Sergei started to paint the Human World earlier in Vienna. But the origin of the painting’s figurative structure was predefined in Russia where Blumin had a rear opportunity to learn from 1975 to 1978 from a disciple and friend of one of the most significant artists of Russian Avant-Guarde, Pavel Filonov (http://en.wikipedia.org/wiki/Pavel_Filonov) His name was Boris Isaakovich Gurvich. It is necessary now to deviate from Blumin’s biography in order to adequately understand the role of Filonov’s pupil in Blumin’s artistic growth (Boris Gurvich – Artist, Fine Art, Auction Records, Prices, Biography …)
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John Bowlt, the leading scholar on Russian Art in the United States, identifies Filonov’s role in the history of Russian Avant-Garde as well as Filonov’s artistic vision as follows: “…powerful and distinctive vision of the apocalyptic and cosmic forces of existence, a quality, which justifiably prompted comparison (of Filonov’s art—YY) with the intense and enigmatic works of Mickleous Churlenous and Mickael Vrubel (see about Vrubel on http://www.russianartgallery.org/vrubel). Filonov affinities with Vrubel are particularly close not only because of their very subjective renditions of themes, often taken from the mists, or Russian folklore and legends, but also because of their intense concern with technique, with what Filonov called “the madness of the picture” (John E. Bowlt, Russian Art, 1875 – 1975: A Collection of Essays, 1976, p. 140).
Gurvich, whom Bowlt considers as a gifted Filonov’s student (see in A Collection of Essays), shared with Sergei essential elements of Filonov’s creative revelations, which were very different from the Socialist realism’s dogmatic ideology—a domineering art movement in the Soviet Union from the beginning of the 1930s to the beginning of the 1960s. He showed to the young artist fundamental principles of Filonov’s method; what’s more, by his own sample an older master had demonstrated to his younger colleague how not to compromise genuine creative principles for the sake of hypocritical slogans of the Soviet political system.
Gurvich collaborated with Filonov while being a member of ‘Analytical Art Society’ founded by Filonov in 1925. When Stalin’s oppressive measures became more aggressive, ‘Analytical Art Society’s activities were terminated, along with activities of other Avant-Garde organizations. It is a well-known fact that by the end of the 1920s – beginning of the 1930s many Soviet artists, writers, poets, and musicians were persecuted by Stalin’s tyrannical regime; some were murdered, some—were exiled into labor camps (GULAG) where they vanished without a trace. Among innocent victims of Stalin oppressions there were such great poets as Osip Mandelshtam and Daniel Kharms, other members of OBEREU group, an artist Vera Eromolava, who collaborated with D. Kharms at Chizh [Siskin] and Ezh [Hedgehog], and thousands of others.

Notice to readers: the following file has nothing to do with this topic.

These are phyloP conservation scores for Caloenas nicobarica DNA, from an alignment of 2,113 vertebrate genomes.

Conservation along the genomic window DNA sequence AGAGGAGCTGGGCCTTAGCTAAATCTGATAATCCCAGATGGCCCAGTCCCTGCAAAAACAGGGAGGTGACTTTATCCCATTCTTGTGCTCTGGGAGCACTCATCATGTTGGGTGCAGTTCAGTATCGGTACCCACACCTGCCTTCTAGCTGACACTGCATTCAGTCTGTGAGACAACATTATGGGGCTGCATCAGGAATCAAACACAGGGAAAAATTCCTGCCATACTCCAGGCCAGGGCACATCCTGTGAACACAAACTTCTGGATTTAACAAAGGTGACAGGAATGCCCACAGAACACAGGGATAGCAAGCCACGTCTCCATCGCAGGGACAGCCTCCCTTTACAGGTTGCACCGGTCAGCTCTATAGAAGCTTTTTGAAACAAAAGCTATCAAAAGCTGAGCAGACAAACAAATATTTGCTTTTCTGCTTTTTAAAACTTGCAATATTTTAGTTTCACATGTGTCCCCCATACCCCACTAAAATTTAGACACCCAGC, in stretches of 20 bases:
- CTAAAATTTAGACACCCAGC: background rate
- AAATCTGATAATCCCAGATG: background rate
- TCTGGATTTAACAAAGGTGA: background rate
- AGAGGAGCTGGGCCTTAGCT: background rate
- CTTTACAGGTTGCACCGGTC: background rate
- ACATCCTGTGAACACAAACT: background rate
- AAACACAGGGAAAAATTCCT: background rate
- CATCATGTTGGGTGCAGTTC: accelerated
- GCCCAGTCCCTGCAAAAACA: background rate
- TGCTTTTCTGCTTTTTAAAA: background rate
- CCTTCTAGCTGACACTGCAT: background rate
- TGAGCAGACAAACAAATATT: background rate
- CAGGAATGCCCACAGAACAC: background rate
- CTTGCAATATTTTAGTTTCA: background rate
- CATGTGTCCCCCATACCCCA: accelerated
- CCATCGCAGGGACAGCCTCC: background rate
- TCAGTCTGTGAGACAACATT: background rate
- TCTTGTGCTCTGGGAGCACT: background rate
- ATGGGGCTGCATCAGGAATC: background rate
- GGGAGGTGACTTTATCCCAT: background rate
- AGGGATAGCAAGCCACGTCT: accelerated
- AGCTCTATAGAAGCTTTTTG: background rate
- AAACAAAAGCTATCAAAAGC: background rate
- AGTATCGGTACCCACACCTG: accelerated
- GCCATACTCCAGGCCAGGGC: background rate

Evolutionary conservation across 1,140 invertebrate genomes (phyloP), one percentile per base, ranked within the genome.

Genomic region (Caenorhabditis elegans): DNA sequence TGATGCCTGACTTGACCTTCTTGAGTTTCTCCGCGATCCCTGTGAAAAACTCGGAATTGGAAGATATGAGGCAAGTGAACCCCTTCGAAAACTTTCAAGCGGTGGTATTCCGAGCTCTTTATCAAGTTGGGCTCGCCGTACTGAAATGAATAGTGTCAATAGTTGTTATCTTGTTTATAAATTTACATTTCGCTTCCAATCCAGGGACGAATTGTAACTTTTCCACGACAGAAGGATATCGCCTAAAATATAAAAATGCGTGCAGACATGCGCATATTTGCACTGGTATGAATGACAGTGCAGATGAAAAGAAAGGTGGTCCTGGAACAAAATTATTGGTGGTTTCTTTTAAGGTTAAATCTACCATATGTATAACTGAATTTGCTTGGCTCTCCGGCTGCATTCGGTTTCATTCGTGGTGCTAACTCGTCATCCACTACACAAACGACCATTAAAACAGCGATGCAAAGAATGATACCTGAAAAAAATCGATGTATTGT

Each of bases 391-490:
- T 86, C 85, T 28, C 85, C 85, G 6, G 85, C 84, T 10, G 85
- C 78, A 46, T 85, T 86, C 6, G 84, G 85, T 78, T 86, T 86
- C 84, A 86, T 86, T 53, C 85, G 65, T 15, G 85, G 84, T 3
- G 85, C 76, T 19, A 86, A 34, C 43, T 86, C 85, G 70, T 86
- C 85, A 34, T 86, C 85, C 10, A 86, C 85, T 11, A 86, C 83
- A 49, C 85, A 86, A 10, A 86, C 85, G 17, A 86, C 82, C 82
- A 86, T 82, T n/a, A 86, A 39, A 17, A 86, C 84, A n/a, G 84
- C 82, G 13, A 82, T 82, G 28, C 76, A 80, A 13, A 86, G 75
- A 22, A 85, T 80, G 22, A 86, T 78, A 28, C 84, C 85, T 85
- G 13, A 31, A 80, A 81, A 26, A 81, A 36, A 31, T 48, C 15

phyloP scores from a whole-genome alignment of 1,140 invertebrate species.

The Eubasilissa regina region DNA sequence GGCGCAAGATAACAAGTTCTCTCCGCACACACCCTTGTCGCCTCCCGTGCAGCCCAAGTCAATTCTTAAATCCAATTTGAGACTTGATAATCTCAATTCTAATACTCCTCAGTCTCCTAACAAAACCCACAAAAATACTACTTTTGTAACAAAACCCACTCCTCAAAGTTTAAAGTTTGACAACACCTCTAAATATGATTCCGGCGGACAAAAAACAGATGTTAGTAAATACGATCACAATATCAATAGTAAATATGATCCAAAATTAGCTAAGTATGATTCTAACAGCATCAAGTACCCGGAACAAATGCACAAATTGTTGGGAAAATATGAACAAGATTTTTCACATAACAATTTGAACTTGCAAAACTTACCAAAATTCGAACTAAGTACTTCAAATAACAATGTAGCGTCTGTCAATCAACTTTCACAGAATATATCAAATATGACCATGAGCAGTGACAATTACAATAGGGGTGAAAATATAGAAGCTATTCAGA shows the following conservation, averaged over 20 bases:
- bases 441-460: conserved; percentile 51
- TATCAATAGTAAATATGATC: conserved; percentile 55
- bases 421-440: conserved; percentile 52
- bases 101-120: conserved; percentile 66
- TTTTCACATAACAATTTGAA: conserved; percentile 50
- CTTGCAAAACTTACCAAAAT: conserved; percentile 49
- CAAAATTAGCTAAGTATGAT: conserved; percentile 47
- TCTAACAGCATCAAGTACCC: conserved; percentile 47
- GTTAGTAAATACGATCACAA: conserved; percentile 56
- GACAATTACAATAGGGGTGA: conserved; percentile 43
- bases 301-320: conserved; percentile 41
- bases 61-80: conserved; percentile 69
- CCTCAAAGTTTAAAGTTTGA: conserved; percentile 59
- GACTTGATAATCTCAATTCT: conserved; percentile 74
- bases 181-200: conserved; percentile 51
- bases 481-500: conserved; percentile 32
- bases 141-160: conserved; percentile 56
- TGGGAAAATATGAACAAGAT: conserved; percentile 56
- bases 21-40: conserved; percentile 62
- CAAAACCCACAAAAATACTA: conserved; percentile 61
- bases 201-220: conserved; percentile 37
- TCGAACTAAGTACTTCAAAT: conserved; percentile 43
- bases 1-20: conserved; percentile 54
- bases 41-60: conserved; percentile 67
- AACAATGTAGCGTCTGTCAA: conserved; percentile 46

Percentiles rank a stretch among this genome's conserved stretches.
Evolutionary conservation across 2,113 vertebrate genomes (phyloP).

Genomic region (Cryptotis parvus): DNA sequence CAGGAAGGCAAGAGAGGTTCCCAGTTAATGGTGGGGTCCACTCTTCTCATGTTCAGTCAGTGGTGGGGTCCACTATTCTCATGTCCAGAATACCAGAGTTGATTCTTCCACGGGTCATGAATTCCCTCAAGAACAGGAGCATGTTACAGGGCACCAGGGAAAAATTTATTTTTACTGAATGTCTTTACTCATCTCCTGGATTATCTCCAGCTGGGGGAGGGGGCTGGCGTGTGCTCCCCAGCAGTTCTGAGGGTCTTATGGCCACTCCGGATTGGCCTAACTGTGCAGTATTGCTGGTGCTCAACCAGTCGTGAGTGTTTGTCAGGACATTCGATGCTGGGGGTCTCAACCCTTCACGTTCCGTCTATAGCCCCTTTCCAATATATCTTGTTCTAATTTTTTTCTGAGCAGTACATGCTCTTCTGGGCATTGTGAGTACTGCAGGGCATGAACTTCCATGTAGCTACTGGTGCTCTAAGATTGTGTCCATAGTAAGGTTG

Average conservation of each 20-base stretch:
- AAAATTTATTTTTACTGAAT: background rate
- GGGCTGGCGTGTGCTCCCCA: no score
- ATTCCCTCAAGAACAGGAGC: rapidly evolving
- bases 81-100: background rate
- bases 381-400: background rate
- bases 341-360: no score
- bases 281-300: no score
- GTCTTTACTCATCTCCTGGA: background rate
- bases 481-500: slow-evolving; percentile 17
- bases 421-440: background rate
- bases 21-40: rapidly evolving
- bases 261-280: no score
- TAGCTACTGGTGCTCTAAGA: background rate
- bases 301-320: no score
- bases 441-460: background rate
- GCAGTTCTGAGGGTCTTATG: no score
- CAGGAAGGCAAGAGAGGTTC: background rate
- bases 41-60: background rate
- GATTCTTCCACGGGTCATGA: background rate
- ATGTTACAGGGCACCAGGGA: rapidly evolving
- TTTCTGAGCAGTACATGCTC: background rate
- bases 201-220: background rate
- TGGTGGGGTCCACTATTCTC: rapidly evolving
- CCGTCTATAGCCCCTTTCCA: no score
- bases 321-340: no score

Filonov evaded this horrible destiny even though his personal situation was extremely stressful until the very end of his life. In 1941 – practically – in the beginning of the Second World War he died of starvation in the first year of Leningrad siege. Gurvich died only in 1985 but, similar to his teacher, he never enjoyed appropriate public recognition during his life-time for obvious reason: he had never followed narrow ideological principles of the Socialist Realism in his art work. On the contrary, “the legacy of Filonov’s theoretical and pictorial work was not entirely lost, for after his death former pupils such as Arapova and Gurvich endeavored to maintain the principles of Analytical Art” (see in John Bowlt’s A Coolection of Essays).
In 2006 a Denmark art historian, Troels Andersen, published a monograph on Gurvich, (T. Andernsen, Boris Isaakovich Gurvich, Tri Quadrata, Moscow, 2006) which reinstated the role of Gurvich in the history of Russian Avant-Garde movements. While T. Andersen was working on his research summarizing Gurvich’s life-time achievements, the master’s private pupil, S. Blumin, was in the beginning of his own creative path; and so now, in retrospect, it would be fair to say: Gurvich had played the same role in Blumin’s life as Filonov played in his own, and even more… Through Gurvich S. Blumin was given a tremendous opportunity to discern ties with an unbroken artistic trend initiated by one of the greatest Russian artists of the end of the 19th century, Michael Vrubel (John Bowlt, A Collection of Essays). Along with Russian Avant-Garde movements, this trend preserved authentic artistic values for contemporary culture despite unfavorable political circumstances of the thirty years of repressive Stalin’s governing.